Tuesday, March 27, 2012

Fighting and writing workshop, Day 1: fighting, your characters, and your world

As I mentioned, two weeks ago I said I was going to host an online forum workshop in writing fight scenes -- it was loosely based on one of my own blog posts. It just spun out of control.  Karina Fabian had managed to draft me ... or I volunteered, I'm not entirely certain.  Either way, it was an interesting little experience.

Since most of you folks have been with me for a while, I'm going to give it to you.

Don't worry, I wasn't paid for this, so giving this away for free will hurt no one. And, few to no people wanted to show up and play with my workshop, even though there were over 25 viewers for each post.  But, I've been told few people showed up anyway for the forums, something to do with schedule confusion.

So, since this workshop screwed over my blog posts last week, I figure that I should get some use out of it.

This was the first day.

Day One: Fighting, Your Characters, and Your World.

Before one even gets to writing a fight scene, you have to answer multiple questions, not only about you character, but about the world s/he inhabits.

For example: if your main character is a civilian in the modern world, not only do you have laws to contend with, but a question of training.

Start with a situation. Your character is mugged. Some strung-out druggie who needs a fix wants your character's money. This character has a feeling that things are going to end badly no matter what s/he does. It is time to resist.

But then you have a problem before you even get to the technical aspects of writing a fight. Why would your character know how to fight?

Family – is fighting in the family business? Mercenary, samurai, knight, military family?

Culture – does your world resemble Sparta 2.0? Are there laws against fighting? For fighting? Is dueling outlawed or celebrated?

Profession – is your character a SEAL? An enthusiastic reservist?

Sports: Does your character like MMA? Wrestling? Target shooting? Hockey? Soccer? Any of these can be adapted to create the realities of a fight scene.

Hobbies: Your character may be nothing more than a smart, reasonable person who believes in self defense. S/he may also be a ballerina who can launch a nasty spin kick because that's what s/he did in Swan Lake – don't laugh, it works for actresses Jennifer Gardner and Summer Glau. S/he may have taken capoeira because s/he thought it was only a dance class. If s/he likes to fire off a hundred rounds a week at the local shooting range, why not? Even the basics of handling a gun can be useful.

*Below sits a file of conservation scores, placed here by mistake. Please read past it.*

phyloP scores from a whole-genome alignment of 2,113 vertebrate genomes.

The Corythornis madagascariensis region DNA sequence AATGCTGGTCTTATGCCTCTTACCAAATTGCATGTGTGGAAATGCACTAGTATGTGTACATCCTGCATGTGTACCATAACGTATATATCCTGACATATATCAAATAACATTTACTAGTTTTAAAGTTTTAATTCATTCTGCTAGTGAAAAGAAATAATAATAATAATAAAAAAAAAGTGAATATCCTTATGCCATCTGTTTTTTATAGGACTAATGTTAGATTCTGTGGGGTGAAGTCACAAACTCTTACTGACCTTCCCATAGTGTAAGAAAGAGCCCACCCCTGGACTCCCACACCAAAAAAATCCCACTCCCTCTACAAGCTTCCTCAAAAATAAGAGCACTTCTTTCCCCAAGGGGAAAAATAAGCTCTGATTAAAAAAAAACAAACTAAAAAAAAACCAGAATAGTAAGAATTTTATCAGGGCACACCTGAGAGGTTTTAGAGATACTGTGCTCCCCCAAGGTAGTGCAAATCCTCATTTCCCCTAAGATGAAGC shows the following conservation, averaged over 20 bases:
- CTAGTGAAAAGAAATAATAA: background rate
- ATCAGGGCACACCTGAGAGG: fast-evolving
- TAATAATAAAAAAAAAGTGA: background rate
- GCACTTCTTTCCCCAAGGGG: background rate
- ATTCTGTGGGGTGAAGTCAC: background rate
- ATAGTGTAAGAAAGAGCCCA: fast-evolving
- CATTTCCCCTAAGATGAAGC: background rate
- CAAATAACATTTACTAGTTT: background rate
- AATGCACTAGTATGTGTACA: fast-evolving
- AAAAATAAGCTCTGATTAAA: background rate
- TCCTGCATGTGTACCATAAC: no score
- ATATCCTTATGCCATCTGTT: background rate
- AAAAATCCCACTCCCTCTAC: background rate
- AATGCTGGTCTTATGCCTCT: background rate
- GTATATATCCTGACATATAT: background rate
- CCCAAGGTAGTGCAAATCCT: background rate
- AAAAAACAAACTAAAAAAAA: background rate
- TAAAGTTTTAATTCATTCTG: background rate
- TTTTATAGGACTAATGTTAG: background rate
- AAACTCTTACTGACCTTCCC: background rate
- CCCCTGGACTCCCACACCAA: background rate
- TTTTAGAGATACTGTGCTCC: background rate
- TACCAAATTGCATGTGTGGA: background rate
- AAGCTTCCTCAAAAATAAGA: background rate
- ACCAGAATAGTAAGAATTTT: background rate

Now, fight scenes do not necessarily require fisticuffs. Running away is a good, reliable tactical maneuver. Your character can always run.

Why does this matter? Establishing your character's own style of fighting is perfectly reasonable, otherwise, you have fight scenes that you've stolen from action movies … Yes, I've done that. Then I took a real self defense system, and I'vesince rewritten every last one scene.

Assignment #1

1) What are the cultural rules/legalities of your world when it comes to fighting? In modern settings, these laws vary by country, and even by state. In New York, if you defend yourself against an armed mugger, laws can be used to prosecute you. In Texas, if you defend yourself, you get a medal.

2) If your character had to fight, how would they do it? What is the style of fighting your character uses? It can be straight up punching and kicking, or furious punching and gouging, or something more informal like Krav Maga, or much more formal, like Tae Kwan Do. Does your character fight with improvised weapons, or instead use traps and trickery to dispose of the adversary? Or (also acceptable) do they run away until they can find a solid position to fight from?

3) Why does your character know that system of fighting? If you're writing the character of a Navy SEAL, that's one thing. If it's the civilian offspring of a military family, that's another. Does a family member teach the fight system? Was it something they thought was cool when they were twelve? Did they read too many thrillers growing up? Did they take ballet, or soccer, or football – something with a lot of kicking?

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